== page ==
This academic success led him to teach at several business schools in Europe and the United States. He also provided executive training for organizations such as the International Labor Organization, the Italian government’s Institute for Foreign Trade, and the Fiat Group. While teaching, he published articles in prestigious journals such as the Journal of Marketing Research, The Transportation Journal, and Marketing Management.

From these experiences, Professor Leigh developed into a masterful teacher who has been much appreciated by his students. You might think that such an accomplishment would be the end of his story. Actually, his fruitful habit of going and getting it added new chapters to his career.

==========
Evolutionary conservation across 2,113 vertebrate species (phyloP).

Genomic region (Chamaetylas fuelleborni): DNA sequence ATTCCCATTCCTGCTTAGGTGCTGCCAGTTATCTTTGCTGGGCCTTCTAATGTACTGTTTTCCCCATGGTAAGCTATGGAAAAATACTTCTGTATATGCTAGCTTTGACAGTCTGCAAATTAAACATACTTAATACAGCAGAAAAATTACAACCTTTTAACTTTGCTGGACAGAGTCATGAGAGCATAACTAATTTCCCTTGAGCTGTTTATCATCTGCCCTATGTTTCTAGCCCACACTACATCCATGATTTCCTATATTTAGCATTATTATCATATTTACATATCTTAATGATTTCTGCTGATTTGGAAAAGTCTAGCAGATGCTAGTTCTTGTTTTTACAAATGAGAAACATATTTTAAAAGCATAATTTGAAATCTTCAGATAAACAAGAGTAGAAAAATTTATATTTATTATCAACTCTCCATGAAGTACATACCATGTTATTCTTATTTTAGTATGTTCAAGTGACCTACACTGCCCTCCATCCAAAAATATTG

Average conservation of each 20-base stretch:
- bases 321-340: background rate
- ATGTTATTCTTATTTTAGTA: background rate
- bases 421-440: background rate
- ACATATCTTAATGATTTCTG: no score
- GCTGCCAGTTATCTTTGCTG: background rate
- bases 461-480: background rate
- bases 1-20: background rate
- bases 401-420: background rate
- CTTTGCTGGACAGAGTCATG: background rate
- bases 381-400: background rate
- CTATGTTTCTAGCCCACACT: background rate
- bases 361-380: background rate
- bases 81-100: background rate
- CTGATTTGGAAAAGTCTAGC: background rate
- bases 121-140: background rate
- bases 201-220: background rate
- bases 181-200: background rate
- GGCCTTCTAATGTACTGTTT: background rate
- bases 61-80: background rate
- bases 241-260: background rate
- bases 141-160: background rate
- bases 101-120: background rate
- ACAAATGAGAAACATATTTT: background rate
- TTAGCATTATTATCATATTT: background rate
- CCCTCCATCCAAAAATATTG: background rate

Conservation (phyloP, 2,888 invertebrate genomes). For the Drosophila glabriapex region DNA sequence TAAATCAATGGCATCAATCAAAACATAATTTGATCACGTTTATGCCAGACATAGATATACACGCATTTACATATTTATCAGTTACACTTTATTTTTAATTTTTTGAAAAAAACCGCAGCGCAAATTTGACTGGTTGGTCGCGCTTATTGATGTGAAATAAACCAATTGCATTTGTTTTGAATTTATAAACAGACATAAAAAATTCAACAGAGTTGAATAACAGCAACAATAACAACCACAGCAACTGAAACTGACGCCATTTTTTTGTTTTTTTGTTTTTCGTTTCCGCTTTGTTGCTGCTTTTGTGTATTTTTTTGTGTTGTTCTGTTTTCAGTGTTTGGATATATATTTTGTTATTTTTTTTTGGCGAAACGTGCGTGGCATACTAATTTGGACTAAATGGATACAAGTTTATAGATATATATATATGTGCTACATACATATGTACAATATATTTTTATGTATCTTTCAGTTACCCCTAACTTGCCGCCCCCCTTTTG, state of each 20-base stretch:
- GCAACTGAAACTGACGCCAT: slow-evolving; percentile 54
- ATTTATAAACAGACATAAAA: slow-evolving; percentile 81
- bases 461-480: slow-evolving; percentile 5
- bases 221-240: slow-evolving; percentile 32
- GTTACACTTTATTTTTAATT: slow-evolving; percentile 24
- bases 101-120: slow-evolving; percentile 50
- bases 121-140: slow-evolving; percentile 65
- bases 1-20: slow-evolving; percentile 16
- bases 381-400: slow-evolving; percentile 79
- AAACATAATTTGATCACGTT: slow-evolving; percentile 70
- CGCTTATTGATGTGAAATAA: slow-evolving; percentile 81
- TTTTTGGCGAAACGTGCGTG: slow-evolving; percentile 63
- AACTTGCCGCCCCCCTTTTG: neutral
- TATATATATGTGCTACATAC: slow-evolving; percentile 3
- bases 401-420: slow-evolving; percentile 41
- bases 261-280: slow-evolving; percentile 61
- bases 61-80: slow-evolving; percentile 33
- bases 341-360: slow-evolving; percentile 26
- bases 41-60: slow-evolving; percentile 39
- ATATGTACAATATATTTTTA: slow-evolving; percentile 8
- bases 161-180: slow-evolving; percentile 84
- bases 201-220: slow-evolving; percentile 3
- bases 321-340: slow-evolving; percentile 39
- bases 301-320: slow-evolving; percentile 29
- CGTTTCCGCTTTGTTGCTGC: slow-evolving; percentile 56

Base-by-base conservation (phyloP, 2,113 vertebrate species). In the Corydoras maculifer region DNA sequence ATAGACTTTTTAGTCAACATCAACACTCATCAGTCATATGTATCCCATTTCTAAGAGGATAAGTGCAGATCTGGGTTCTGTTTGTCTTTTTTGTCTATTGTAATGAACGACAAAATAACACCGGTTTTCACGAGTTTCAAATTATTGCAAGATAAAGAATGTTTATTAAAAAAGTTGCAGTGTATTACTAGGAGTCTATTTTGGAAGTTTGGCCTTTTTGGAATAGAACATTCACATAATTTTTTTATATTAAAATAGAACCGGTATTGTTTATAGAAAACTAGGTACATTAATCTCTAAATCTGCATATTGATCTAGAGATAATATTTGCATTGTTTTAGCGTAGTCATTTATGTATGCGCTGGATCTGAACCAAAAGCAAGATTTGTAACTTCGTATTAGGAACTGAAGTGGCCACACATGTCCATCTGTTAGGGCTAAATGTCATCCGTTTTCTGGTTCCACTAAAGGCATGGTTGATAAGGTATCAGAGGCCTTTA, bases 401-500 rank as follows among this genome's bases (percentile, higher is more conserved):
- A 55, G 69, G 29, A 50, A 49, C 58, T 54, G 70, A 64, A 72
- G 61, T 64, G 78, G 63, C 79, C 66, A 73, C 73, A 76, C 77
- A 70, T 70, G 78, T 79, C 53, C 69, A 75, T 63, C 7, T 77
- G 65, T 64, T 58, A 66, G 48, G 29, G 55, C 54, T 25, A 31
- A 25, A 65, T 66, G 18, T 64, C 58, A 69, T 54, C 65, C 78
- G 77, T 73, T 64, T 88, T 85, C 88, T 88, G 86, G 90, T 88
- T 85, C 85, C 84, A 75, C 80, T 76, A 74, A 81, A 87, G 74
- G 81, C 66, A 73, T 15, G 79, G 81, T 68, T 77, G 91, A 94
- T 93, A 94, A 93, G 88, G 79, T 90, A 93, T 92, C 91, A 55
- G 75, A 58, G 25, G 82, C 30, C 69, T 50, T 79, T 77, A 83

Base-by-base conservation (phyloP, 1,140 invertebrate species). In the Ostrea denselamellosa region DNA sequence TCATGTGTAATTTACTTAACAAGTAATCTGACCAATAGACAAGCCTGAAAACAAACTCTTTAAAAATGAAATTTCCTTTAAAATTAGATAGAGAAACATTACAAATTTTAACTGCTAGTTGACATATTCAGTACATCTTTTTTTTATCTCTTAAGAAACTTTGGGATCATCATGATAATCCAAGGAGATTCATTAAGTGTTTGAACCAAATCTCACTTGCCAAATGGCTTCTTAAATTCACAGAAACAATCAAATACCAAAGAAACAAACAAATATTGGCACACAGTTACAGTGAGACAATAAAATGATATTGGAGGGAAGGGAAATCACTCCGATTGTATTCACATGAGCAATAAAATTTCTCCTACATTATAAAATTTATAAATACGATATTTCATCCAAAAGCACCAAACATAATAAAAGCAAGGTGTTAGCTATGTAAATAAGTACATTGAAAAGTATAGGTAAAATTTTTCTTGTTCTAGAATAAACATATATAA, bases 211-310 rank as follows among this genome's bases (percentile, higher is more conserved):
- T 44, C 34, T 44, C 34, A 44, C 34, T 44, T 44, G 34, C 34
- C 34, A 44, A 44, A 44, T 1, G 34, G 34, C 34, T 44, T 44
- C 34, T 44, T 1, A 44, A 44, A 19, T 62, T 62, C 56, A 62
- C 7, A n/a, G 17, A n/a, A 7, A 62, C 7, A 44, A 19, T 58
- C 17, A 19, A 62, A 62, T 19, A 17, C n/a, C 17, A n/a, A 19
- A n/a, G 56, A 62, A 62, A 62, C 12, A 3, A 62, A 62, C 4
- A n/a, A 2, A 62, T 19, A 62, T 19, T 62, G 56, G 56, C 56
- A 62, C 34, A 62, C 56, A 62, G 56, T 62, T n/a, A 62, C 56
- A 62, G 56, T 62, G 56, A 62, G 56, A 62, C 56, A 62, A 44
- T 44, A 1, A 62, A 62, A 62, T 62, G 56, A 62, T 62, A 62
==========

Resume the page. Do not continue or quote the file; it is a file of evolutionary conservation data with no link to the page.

While their daughter was quite young, Laurence’s wife became seriously ill. He decided to work from home. He inquired about online teaching opportunities, a step that led him to our university. During the same time, he also taught at another online school that featured a highly structured teaching method in a “virtual classroom” rather than individual online tutorials.

Having been educated as an undergraduate at Cambridge, he well knew the superior benefits for students of being tutored. It was refreshing to have an opportunity to play the tutor role after having been on the receiving end of such helpful instruction. He also appreciated how much more helpful it was for students to gain added individual attention from their professors.